If reality television has taught us anything, it’s that hoarding generally isn’t considered a glamorous pursuit. But, once in a while, those bits and pieces that pile up might be actual treasures. Case in point: local designer Mona Sultan’s elegant silk fabric leftovers.
Sultan first launched her hand-designed line of 100 per cent silk twill scarves in 2012, with an aim to reimagine the traditional accessory in vibrant colours and patterns. Along the way she saved the various off-cuts and samples, not for austerity measures, but from a belief in the importance of recycling and repurposing. Enter pillow designer Erika Pantages of Pillow Fight Factory, who had long loved Sultan’s work. “I wondered whether Mona had any samples sitting up in her attic that she wasn’t using, so I called her up,” she says. “Both of us are East Side girls and we feel strongly about our industry’s impact on the environment, and the idea of upcycling.” A plan for the remnants materialized: Pantages would provide the pillow, Sultan the silk stockpile.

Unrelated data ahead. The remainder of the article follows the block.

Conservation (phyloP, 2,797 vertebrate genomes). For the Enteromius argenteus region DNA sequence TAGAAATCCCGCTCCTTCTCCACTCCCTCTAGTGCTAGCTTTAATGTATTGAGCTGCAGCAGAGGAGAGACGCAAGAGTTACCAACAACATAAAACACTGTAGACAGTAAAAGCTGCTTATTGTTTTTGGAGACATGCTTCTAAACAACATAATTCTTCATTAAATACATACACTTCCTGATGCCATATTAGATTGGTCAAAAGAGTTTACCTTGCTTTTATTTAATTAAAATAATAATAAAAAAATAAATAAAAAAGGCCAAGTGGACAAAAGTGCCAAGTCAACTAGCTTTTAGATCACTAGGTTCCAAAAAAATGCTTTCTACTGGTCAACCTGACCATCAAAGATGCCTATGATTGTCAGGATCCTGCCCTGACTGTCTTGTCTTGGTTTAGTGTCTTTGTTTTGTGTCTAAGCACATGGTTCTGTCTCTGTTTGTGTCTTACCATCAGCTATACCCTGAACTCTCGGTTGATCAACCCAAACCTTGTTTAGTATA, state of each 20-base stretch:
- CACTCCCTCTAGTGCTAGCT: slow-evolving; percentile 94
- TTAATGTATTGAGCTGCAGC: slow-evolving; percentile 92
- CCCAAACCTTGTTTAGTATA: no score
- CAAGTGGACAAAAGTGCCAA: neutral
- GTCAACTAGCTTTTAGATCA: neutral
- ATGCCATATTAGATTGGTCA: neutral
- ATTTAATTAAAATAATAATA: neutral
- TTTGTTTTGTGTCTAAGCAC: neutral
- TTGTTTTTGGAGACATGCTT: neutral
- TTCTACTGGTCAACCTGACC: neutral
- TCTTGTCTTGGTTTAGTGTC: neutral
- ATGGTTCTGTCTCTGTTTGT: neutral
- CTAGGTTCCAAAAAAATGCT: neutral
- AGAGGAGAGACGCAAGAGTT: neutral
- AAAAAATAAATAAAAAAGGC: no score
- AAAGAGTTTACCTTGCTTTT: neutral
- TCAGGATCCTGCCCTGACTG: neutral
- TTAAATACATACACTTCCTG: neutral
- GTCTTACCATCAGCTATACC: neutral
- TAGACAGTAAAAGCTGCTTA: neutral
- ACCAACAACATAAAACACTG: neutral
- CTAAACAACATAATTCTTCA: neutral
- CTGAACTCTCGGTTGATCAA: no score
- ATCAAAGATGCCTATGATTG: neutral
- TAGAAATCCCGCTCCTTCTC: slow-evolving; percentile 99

It would be a year of magical thinking. The two creatives put their heads together over coffee and spent hours, then weeks, and months brainstorming patterns and possibilities. “After many kitchen table sessions, we finally had a pillow series by repurposing these beautiful silk scarf scraps and off-cuts in a patchwork of paisley, bandana, stripes, and stars,” Pantages says.
The Mona Sultan x Pillow Fight series features silk scarf appliques in a trio of colour ways and patterns: “Where There’s Smoke” in black, white and grey; “Fire Sky” in pink and red; “Water Runs Through It” in classic blue and white. Each cushion is handmade in Vancouver with partial proceeds going to local charities that support issues the designers hold dear (Project Limelight, Syrian refugees).
The different styles are limited to a certain number of runs, depending on how much fabric is available. But when this limited-edition collection sells out, there’s still reason to continue your hoarding. Pantages has frequently reimagined her clients’ family heirlooms into cushions, even recast articles of clothing from loved ones. Once a customer brought in a pair of leather boots that her husband had given her when they first met. “I looked at her like she was crazy,” laughs Pantages. But soon those precious boots morphed into a leather collage for a patchwork-pillow keepsake. “We all have a lot of stuff,” she laughs. “I handle a lot of other people’s crochet and doilies.”
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